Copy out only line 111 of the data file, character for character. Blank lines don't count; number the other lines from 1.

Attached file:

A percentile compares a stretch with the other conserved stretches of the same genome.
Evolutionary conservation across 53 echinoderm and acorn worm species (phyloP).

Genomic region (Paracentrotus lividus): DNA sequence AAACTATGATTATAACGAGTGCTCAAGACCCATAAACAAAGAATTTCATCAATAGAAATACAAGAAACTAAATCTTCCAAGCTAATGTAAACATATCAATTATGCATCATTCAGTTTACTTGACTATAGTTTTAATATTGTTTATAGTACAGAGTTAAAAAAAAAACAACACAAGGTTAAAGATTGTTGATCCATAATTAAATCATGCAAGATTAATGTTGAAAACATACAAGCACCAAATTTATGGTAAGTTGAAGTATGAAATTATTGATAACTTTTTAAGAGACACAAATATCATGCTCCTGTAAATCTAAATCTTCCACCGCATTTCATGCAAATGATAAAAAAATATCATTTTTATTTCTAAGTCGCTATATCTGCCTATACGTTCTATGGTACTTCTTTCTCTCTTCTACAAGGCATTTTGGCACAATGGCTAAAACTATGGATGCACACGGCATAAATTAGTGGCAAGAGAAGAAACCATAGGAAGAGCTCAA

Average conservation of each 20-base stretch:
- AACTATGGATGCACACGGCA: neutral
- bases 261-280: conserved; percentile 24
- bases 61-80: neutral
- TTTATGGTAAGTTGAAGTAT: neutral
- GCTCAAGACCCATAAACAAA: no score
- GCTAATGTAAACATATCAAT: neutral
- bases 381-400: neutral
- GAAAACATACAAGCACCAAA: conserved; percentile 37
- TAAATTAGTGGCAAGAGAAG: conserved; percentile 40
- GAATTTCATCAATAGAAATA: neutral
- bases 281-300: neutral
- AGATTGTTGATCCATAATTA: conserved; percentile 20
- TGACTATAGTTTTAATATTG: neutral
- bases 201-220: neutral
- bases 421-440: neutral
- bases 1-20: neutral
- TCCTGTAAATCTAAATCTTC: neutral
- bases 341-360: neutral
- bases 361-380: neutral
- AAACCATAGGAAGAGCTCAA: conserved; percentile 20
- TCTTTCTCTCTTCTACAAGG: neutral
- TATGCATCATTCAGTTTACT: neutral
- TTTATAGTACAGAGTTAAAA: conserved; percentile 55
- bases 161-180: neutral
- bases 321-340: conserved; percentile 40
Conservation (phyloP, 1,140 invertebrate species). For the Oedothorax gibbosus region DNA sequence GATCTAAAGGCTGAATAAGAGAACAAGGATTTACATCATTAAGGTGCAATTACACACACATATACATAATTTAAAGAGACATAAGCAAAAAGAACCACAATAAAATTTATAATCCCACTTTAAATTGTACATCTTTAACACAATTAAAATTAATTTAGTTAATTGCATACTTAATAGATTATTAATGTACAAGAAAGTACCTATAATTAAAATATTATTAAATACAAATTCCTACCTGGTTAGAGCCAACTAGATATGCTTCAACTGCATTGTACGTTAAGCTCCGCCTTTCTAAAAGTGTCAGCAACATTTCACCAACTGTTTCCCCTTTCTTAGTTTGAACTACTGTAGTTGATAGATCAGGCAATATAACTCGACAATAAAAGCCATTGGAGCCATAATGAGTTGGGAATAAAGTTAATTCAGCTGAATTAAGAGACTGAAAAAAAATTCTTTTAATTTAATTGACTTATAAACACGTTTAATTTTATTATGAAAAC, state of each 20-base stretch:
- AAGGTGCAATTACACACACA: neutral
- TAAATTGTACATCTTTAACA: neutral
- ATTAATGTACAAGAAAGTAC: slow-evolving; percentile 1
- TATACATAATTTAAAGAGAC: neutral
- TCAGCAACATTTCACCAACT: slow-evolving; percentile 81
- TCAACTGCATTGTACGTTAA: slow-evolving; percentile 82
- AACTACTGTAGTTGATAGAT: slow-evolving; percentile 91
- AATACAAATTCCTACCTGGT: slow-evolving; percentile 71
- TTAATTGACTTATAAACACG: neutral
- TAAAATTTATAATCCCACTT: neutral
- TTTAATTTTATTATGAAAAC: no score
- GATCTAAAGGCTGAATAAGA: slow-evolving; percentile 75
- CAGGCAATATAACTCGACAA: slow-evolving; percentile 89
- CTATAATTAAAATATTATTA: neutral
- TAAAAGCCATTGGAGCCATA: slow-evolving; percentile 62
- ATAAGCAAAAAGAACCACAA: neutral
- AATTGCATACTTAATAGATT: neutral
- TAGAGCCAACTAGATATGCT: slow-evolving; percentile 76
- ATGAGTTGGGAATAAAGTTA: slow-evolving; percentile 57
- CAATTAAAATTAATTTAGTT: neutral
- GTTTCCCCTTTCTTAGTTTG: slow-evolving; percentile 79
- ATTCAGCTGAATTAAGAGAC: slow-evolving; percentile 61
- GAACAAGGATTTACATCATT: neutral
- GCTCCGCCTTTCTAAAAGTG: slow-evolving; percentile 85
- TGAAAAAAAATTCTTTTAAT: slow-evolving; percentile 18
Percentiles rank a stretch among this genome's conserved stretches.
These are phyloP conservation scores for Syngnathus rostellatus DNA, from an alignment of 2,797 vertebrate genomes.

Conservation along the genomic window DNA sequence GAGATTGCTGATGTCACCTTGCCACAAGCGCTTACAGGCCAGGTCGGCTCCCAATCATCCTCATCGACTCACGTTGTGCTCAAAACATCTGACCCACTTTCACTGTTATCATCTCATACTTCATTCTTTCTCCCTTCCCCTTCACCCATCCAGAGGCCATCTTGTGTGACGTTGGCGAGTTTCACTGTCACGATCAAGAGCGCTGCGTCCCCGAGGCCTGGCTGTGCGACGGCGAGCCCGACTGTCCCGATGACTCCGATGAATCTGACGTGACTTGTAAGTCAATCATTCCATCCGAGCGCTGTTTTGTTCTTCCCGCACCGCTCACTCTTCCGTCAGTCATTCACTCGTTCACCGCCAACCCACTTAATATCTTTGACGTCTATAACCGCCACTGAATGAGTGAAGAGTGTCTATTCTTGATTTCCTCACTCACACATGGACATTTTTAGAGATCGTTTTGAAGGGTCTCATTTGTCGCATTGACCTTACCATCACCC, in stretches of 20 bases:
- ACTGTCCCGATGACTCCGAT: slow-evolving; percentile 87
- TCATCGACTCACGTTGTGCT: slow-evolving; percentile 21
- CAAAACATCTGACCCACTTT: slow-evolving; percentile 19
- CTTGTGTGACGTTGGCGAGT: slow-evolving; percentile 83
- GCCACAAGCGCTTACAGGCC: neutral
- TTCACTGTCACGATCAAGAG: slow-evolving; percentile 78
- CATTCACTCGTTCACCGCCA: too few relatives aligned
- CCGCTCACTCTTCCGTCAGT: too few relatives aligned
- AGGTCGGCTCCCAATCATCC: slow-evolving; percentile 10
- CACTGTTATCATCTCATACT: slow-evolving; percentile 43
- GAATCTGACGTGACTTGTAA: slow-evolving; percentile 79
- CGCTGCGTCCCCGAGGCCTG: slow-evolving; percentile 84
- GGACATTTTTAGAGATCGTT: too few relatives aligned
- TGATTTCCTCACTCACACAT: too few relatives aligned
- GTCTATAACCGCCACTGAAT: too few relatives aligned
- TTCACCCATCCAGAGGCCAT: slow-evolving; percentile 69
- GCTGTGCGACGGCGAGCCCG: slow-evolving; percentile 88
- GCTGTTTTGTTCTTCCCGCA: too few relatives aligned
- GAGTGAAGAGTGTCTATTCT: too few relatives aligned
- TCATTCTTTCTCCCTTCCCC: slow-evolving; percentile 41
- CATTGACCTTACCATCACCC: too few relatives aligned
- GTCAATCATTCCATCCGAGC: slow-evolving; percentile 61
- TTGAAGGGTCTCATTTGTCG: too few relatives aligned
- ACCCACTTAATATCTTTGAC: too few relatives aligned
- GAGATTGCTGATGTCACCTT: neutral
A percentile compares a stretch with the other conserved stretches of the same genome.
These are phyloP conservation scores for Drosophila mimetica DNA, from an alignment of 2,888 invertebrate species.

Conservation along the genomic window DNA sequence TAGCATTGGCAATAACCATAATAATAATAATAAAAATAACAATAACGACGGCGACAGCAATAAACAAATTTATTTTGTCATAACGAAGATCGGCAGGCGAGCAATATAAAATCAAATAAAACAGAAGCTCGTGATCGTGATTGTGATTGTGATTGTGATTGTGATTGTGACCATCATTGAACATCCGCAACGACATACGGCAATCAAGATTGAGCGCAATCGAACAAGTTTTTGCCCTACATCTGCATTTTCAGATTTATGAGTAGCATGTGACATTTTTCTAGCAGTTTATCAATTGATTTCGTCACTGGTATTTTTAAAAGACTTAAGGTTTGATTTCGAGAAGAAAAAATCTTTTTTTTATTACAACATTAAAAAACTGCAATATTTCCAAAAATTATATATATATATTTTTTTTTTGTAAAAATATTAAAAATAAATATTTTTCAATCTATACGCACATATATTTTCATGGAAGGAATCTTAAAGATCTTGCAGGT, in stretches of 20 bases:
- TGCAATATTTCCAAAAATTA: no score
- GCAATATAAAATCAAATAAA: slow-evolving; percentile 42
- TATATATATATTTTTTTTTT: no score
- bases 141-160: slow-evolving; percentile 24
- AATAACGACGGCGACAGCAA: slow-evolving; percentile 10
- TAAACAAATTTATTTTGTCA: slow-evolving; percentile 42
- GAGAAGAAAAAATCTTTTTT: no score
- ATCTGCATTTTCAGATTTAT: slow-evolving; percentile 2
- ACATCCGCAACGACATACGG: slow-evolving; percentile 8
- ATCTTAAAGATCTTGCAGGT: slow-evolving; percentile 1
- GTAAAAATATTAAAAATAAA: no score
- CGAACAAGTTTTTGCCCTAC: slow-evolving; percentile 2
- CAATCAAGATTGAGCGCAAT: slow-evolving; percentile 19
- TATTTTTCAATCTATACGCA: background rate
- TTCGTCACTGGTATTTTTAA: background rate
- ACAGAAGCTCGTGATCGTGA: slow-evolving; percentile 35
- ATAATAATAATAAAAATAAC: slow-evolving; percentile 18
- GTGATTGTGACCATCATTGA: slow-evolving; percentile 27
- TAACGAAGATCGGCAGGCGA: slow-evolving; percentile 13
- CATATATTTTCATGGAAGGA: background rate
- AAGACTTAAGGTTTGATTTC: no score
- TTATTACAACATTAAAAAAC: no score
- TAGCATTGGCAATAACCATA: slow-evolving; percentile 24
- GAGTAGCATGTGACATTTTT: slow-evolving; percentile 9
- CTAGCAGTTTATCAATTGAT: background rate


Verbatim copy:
- CTAGCAGTTTATCAATTGAT: background rate